"I felt like I would never be able to be happy. It was almost like I was trapped. I'd be a waitress forever, make decent money, work three days a week — I have time with my kids, but that's not all that I wanted to be."
When she and her husband separated, Heather was "at a really low place."
What was she going to do with her life?
"It was all or nothing," she says. "I have to do it now or I know I'm not gonna do it."
She fell in love with the first rental space she saw, filled out an application and rushed it back to the Realtor. In August, she took the $15,000 from her divorce settlement and signed a 26-month lease for $1,500 a month.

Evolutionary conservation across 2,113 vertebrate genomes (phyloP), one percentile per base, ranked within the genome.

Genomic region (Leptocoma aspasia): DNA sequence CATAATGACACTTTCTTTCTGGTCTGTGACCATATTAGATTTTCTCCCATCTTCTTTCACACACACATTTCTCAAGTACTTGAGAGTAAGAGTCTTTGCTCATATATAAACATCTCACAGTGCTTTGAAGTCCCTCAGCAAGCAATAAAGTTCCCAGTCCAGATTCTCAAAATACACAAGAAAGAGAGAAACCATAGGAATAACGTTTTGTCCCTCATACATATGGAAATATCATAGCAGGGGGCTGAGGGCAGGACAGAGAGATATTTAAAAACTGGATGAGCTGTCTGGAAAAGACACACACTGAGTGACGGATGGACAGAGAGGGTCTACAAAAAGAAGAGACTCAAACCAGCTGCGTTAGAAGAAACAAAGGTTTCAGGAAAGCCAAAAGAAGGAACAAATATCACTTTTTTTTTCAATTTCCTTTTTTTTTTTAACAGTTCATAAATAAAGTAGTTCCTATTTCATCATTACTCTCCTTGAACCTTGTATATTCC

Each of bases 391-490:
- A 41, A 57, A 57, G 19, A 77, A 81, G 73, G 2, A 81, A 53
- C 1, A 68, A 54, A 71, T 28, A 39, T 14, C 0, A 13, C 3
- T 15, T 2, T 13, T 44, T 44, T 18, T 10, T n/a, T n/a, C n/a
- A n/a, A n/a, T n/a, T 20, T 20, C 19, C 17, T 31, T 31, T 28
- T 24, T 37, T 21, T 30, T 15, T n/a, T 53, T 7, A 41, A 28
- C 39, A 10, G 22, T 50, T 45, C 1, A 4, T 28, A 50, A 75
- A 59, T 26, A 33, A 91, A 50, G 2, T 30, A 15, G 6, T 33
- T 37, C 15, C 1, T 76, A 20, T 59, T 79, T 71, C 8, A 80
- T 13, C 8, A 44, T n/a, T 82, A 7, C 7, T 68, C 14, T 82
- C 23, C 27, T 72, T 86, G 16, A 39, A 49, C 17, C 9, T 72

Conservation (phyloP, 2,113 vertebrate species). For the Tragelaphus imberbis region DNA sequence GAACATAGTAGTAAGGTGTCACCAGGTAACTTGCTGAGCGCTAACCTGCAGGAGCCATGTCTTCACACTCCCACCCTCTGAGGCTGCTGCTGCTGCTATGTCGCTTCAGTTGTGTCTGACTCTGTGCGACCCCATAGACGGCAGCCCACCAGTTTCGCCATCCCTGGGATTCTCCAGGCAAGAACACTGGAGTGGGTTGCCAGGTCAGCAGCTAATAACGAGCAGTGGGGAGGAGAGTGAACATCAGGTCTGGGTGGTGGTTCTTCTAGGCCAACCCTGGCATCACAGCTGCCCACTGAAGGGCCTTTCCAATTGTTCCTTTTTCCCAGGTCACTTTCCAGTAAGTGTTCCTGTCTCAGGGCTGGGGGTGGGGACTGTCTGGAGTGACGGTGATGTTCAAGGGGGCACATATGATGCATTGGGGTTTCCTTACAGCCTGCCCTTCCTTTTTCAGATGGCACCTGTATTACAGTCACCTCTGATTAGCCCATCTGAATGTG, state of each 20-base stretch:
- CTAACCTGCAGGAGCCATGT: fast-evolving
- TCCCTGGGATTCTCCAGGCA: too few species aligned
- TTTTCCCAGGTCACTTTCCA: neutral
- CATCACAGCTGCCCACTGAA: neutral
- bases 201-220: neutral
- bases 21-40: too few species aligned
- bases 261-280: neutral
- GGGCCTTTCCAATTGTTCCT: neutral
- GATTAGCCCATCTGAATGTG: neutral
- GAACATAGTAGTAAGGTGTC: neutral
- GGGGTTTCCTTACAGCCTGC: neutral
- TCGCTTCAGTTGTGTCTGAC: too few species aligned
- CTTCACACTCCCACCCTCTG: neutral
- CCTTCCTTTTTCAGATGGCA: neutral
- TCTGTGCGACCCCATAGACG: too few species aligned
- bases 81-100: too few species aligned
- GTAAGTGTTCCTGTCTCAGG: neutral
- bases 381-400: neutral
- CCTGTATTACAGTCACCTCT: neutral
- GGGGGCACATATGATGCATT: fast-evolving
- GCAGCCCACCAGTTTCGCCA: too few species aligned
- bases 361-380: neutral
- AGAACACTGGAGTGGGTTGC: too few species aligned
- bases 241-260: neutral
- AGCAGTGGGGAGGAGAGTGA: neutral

"Oh, my gosh, what did I do?" she thought.
It's the morning of the Big Day — wintry outside, not quite sunny, not quite cloudy. It's like a new Heather who arrives at the store before its 8 a.m. opening.
Her shoulder-length blonde hair is straight and a little hip, and subtle makeup highlights her hazel eyes. Her diner uniform is gone, replaced with black dress pants, sweater, high heels and a tasteful necklace. Furniture and decor fill the 1,500-square-foot store, most of which Heather bought at estate sales and other shops or online. For four months, she searched for items to refinish, vowing to always sell them in better condition than she bought them in.
A red vase and framed picture sit atop a redone dark cherry entertainment center, matched nicely by the burgundy wall behind it. The store is organized by rooms. A real bamboo chair and couch, accented by seashell candles and a standing light fixture, make up the sun room area.